(A moment of appreciation for the person inside this latex thing for three to six days.)
Also, did I miss something with the blood vines? Is it Ichabod's family blood? Lena's ancestor's blood? Moloch's blood? Has he weakened anything but the actual demon with all this bloodletting? Was it important that there be blood? Were sprays of sap and groundwater not as exciting?
For me, the most interesting part of this is Abbie's second moment of pause with Ichabod in two weeks when he warns her, "Do not follow me." She trusts him, but not blindly (she's not the type), and I'm enjoying her wariness; so long as it doesn't sideline her to Concerned Partner, I'm in.
Since it's the holidays, though, of course they make up afterward; she finds him in the Batcave, mourning the world's last hair tie, lost in the desperate flight for life inside the haunted house.
They trade holiday anecdotes, in which Ichabod talks about his father's hopes for him and his for his son, and Abbie talks about not having a family (except Jenny back home cooking turkey for nobody), and they pore over Lena's Fredericks House effects until more family emerges: Abbie's a descendant of Grace Dixon, world's most helpful ghost.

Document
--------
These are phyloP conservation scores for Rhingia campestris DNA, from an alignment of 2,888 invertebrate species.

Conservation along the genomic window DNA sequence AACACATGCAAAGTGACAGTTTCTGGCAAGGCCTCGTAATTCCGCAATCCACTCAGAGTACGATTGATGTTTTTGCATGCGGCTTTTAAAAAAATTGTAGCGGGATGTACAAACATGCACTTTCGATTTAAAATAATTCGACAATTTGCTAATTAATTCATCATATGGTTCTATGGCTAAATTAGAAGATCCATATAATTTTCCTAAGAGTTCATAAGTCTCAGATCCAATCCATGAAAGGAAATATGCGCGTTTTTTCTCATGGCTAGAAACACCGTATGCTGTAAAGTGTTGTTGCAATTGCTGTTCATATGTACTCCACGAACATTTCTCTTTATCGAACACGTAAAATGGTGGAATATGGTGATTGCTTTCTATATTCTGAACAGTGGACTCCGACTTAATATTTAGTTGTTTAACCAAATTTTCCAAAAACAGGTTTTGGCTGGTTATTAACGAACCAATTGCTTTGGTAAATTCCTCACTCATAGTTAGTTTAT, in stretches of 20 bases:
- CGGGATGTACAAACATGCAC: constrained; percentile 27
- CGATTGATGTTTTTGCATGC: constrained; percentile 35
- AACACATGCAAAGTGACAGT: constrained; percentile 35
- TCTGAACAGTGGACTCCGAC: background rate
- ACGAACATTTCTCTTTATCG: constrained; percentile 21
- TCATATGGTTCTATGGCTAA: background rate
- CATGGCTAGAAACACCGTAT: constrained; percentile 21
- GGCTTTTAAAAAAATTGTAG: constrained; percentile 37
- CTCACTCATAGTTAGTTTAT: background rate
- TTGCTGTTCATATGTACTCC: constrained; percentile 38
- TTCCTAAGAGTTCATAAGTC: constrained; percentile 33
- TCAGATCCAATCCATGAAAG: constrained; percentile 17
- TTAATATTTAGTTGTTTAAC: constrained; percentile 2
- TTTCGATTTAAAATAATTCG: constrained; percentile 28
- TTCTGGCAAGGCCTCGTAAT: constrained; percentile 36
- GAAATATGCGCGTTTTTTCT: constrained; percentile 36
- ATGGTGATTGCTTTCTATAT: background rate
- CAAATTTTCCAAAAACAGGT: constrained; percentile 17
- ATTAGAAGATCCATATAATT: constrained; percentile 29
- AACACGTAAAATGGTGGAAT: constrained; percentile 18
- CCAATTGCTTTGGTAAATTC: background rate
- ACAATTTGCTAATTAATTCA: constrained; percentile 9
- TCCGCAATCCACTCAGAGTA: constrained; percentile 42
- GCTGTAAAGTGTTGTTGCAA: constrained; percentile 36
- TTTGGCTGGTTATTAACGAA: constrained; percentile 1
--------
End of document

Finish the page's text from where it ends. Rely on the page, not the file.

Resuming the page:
I'm not sure how I feel about this. On an episode level, it provides good reason for Abbie to make connection with Grace, even if a lot of her time this week was witnessing things to tell Ichabod, a missed chance between character who probably would have had a lot to discuss about the idea of sanctuary. But I hope Moloch didn't choose them for their bloodline. This show loves itself some destiny, but Abbie and Jenny's selection by Moloch is creepy because of the randomness with which they were chosen – it's ruined their lives in some ways and made them stronger in others, and it's cool just as it is. (Also, if we're going to go there, note that Abbie is now the descendent of a free woman who lived in a tiny utopia among widespread slavery. That's lucky!)
At least one person is thrilled about it, though: Ichabod literally could not be happier their fates are entwined by precedent (their fates being entwined is his second-favorite thing next to free water), and in an angle that looks either like them toasting their cups or them each grabbing one bulb from that lamp, they see us out with a holiday toast:
"To family." "To finding family."
Happy Thanksgiving, everyone! No pie!